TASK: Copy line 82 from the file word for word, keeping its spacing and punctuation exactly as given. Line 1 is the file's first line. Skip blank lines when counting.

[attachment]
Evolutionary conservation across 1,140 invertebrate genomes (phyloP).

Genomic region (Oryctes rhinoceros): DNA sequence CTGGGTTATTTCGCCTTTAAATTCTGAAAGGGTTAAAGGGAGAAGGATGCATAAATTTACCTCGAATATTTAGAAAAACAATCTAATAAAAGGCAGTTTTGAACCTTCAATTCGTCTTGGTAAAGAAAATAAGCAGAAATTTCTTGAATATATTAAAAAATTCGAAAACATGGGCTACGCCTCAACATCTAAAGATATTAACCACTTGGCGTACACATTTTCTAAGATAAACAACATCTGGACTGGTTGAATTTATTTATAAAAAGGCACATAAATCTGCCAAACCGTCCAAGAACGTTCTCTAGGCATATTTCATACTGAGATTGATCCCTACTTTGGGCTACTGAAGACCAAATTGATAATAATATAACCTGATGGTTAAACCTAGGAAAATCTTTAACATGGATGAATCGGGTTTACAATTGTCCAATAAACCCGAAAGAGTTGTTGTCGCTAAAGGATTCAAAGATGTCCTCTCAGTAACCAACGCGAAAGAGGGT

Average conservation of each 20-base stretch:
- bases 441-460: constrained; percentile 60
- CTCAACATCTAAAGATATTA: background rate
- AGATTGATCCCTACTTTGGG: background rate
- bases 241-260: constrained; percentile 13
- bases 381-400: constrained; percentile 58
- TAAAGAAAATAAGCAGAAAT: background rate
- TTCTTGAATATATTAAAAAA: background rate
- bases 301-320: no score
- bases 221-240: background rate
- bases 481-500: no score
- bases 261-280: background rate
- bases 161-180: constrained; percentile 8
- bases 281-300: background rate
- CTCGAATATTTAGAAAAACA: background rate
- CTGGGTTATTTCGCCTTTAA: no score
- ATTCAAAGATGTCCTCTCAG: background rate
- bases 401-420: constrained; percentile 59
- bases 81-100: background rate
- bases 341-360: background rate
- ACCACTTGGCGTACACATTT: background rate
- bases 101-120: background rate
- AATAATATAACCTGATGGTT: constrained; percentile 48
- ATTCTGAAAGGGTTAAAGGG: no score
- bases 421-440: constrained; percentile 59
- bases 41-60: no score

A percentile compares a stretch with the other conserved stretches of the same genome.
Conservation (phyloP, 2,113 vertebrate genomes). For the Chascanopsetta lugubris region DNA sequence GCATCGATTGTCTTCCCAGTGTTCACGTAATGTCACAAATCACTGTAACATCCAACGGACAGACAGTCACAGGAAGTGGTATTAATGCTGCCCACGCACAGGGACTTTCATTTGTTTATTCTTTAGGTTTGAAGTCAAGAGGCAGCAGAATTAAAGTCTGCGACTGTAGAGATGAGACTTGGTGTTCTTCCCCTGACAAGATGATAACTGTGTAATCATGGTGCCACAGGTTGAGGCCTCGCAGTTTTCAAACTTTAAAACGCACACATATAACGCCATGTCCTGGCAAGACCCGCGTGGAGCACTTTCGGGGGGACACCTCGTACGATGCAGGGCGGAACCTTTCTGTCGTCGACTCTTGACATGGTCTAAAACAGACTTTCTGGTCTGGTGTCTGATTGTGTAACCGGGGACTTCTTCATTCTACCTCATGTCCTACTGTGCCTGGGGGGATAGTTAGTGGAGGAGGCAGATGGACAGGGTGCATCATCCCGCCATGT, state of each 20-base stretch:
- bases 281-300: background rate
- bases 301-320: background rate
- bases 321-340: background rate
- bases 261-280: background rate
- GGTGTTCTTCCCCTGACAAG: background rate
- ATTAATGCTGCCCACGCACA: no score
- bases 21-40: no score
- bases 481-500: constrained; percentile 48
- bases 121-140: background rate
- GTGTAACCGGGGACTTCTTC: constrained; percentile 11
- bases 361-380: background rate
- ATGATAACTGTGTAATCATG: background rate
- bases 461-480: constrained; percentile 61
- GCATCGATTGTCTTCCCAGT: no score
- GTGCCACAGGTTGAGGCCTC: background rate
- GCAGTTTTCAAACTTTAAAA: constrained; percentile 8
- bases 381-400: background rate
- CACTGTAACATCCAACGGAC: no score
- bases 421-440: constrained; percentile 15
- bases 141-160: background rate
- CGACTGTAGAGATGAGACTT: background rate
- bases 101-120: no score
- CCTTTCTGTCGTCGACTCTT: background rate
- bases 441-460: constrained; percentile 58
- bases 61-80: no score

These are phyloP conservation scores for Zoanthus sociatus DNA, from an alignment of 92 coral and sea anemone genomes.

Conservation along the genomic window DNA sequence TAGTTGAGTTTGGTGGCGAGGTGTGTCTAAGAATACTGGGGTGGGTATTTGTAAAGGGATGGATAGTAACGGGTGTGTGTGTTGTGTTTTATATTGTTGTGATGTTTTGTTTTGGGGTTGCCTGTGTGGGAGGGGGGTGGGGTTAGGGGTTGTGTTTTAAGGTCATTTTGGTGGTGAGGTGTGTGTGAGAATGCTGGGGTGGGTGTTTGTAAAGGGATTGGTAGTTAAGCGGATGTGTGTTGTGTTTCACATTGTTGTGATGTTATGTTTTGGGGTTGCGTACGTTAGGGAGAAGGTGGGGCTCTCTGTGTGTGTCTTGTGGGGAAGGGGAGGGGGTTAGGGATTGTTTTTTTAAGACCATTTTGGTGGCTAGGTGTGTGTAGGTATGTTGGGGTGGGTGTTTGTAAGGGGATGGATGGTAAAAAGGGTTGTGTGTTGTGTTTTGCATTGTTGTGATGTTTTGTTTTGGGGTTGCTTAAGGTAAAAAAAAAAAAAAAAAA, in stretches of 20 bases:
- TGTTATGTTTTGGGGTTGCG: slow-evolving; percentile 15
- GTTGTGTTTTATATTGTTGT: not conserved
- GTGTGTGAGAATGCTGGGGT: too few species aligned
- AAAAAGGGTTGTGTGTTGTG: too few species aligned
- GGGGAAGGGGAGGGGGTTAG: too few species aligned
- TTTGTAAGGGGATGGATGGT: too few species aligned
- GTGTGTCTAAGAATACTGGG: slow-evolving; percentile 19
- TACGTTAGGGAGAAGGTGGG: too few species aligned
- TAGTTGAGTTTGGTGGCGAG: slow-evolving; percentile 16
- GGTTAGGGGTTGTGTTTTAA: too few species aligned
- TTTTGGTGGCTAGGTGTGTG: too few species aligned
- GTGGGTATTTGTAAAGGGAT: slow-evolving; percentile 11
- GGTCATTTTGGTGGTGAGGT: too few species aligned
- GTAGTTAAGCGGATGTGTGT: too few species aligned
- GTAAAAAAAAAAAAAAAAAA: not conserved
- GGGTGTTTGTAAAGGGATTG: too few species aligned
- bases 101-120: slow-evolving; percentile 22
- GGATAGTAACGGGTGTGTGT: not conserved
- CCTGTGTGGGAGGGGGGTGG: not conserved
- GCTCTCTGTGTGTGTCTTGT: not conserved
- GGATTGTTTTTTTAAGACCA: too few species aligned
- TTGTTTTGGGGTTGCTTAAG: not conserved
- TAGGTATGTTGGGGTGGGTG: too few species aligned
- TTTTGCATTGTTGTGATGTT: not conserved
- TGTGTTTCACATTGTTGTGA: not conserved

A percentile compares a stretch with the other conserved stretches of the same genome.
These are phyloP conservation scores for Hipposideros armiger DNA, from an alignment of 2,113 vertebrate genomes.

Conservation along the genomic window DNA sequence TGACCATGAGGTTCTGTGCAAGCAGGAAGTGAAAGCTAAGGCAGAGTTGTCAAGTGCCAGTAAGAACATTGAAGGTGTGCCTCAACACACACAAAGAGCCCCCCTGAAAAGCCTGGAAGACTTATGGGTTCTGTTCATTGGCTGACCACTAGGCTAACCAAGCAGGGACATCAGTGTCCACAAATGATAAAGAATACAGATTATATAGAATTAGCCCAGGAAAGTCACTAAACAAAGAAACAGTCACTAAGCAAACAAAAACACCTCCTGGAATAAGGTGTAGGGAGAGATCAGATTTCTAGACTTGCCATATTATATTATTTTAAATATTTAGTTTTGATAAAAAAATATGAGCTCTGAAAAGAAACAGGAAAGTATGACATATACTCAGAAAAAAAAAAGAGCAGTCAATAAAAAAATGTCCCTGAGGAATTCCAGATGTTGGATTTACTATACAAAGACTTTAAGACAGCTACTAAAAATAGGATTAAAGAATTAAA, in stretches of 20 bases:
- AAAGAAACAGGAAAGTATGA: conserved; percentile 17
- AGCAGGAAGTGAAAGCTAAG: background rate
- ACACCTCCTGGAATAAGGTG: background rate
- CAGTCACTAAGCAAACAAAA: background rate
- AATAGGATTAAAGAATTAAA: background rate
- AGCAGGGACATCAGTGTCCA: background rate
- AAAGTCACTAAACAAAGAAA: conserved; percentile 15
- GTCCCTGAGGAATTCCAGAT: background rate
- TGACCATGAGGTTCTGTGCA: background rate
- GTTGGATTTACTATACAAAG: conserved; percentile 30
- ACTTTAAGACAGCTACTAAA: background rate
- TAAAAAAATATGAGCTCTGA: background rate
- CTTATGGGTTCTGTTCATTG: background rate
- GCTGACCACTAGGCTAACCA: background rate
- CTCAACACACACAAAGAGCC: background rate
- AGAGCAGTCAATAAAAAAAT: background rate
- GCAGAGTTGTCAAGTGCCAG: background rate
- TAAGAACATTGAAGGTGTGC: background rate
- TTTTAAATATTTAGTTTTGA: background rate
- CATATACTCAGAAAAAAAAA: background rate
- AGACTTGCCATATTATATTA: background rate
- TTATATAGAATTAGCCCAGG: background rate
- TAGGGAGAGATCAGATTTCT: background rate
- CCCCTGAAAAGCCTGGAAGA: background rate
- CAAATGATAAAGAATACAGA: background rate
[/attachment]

- TGTGTTTCACATTGTTGTGA: not conserved